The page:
Flashcards in Chapter 2: The Eye Deck (163):
What is the radius of curvature of the cornea? What is the radius of curvature of the sclera? What effect do the differences in radius of curvature have on the shaper of the eye?
Therefore, shape of the globe is an oblate spheroid
What is the AP diameter of the eye? What is the average transverse diameter of the eye?
What are the borders of the anterior chamber? What is the volume of aqueous it holds? How deep is it?
Bordered by the cornea anteriorly and the iris posteriorly
200 micro L
3 mm deep
What are the borders of the posterior chamber? What is the volume?
posterior of the iris to the anterior of the lens/face of the vitreous
volume= 60 micro L
comprises 2/3 of the volume of the eye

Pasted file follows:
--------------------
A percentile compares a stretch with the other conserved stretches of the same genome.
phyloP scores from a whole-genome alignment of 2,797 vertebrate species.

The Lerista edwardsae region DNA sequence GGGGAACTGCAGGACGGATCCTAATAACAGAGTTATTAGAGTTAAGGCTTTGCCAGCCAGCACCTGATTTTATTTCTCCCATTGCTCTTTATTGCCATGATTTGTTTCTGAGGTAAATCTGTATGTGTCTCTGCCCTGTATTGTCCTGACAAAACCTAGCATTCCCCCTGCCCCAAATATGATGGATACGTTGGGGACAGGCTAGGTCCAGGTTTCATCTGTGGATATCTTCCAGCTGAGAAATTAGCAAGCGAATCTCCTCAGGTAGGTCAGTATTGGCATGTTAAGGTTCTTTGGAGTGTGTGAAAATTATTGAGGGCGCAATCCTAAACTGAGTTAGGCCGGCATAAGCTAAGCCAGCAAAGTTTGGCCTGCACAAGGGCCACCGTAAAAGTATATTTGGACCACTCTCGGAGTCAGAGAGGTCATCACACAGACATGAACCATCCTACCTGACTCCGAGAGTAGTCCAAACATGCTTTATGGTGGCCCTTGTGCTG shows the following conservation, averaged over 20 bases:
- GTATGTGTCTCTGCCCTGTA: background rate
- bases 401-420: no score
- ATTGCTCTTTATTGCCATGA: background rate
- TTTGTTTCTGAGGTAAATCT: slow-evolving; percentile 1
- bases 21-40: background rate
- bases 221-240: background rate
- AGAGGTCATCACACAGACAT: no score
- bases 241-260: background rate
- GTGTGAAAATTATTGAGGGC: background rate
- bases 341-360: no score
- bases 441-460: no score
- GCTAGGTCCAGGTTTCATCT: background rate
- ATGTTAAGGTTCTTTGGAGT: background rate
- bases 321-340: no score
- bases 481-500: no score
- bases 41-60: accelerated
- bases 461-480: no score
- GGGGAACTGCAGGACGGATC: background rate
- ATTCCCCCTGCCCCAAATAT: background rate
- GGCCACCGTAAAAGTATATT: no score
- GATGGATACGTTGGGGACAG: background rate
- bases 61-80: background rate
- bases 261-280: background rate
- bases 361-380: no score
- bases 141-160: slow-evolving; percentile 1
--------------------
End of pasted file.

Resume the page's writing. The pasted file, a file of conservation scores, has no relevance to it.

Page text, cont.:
What is the total volume of the average eye?
What are the layers of the eyeball?
outermost= cornea + sclera
Middle= Uvea (choroid, ciliary body, iris)
What are the three layers of the pre corneal tear film?
outer= superficial oily layer (produced by meibomian glands)
middle= aqueous layer (produced by lacrimal glands)
bottom= Deep mucin layer (produced by conjunctival goblet cells)
What are the functions of the pre corneal tear film?
provides nutrients and 02 via diffusion
provides a clear smooth optical surface
contains Ig's, lysozymes, and lactoferrin
What are the dimensions of the avg cornea? How much refractive power does the cornea provide?
dimensions: 12 mm wide x 11 mm tall x 0.5-1.0 mm thick (0.5 in center, 1.0 at periphery--due to posterior surface being more curved than anterior surface)
Cornea provides 2/3 of refractive power of the eye, or about +43 diopters
Note; center of cornea is nearly spherical, with a diameter of 4.0 mm and a thickness of 0.5 mm
Is the thinning of the cornea toward the periphery symmetrical in all quadrants?
No, it becomes more flat in the nasal and superior quadrants then in the inferior and temporal quadrants.
Embryologically, what is the anterior surface of the cornea derived from?